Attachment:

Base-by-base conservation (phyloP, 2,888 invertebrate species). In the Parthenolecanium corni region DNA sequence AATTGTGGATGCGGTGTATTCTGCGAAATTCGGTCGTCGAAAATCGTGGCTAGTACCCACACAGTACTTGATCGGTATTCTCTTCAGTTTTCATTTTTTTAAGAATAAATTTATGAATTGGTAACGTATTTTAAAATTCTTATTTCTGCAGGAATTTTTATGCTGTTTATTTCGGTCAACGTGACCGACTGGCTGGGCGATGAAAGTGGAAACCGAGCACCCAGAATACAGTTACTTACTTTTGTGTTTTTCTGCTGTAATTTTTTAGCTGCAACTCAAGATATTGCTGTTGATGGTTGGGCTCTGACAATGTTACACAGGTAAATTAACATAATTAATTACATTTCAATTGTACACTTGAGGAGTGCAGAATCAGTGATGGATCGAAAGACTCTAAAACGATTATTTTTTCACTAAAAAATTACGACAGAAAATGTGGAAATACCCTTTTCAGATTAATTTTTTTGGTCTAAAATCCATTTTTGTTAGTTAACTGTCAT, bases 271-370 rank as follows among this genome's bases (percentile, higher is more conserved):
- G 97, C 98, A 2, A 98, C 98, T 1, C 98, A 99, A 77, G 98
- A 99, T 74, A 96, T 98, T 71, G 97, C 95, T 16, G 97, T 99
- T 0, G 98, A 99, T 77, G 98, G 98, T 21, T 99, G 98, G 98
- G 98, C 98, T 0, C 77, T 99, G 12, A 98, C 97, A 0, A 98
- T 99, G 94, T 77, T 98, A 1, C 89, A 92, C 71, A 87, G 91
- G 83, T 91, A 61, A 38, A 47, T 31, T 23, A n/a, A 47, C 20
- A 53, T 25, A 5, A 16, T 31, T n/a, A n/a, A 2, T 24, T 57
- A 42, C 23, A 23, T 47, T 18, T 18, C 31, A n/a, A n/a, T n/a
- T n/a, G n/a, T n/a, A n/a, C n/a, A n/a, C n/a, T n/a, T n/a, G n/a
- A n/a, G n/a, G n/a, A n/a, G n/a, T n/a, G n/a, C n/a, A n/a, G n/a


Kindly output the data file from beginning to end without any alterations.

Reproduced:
Base-by-base conservation (phyloP, 2,888 invertebrate species). In the Parthenolecanium corni region DNA sequence AATTGTGGATGCGGTGTATTCTGCGAAATTCGGTCGTCGAAAATCGTGGCTAGTACCCACACAGTACTTGATCGGTATTCTCTTCAGTTTTCATTTTTTTAAGAATAAATTTATGAATTGGTAACGTATTTTAAAATTCTTATTTCTGCAGGAATTTTTATGCTGTTTATTTCGGTCAACGTGACCGACTGGCTGGGCGATGAAAGTGGAAACCGAGCACCCAGAATACAGTTACTTACTTTTGTGTTTTTCTGCTGTAATTTTTTAGCTGCAACTCAAGATATTGCTGTTGATGGTTGGGCTCTGACAATGTTACACAGGTAAATTAACATAATTAATTACATTTCAATTGTACACTTGAGGAGTGCAGAATCAGTGATGGATCGAAAGACTCTAAAACGATTATTTTTTCACTAAAAAATTACGACAGAAAATGTGGAAATACCCTTTTCAGATTAATTTTTTTGGTCTAAAATCCATTTTTGTTAGTTAACTGTCAT, bases 271-370 rank as follows among this genome's bases (percentile, higher is more conserved):
- G 97, C 98, A 2, A 98, C 98, T 1, C 98, A 99, A 77, G 98
- A 99, T 74, A 96, T 98, T 71, G 97, C 95, T 16, G 97, T 99
- T 0, G 98, A 99, T 77, G 98, G 98, T 21, T 99, G 98, G 98
- G 98, C 98, T 0, C 77, T 99, G 12, A 98, C 97, A 0, A 98
- T 99, G 94, T 77, T 98, A 1, C 89, A 92, C 71, A 87, G 91
- G 83, T 91, A 61, A 38, A 47, T 31, T 23, A n/a, A 47, C 20
- A 53, T 25, A 5, A 16, T 31, T n/a, A n/a, A 2, T 24, T 57
- A 42, C 23, A 23, T 47, T 18, T 18, C 31, A n/a, A n/a, T n/a
- T n/a, G n/a, T n/a, A n/a, C n/a, A n/a, C n/a, T n/a, T n/a, G n/a
- A n/a, G n/a, G n/a, A n/a, G n/a, T n/a, G n/a, C n/a, A n/a, G n/a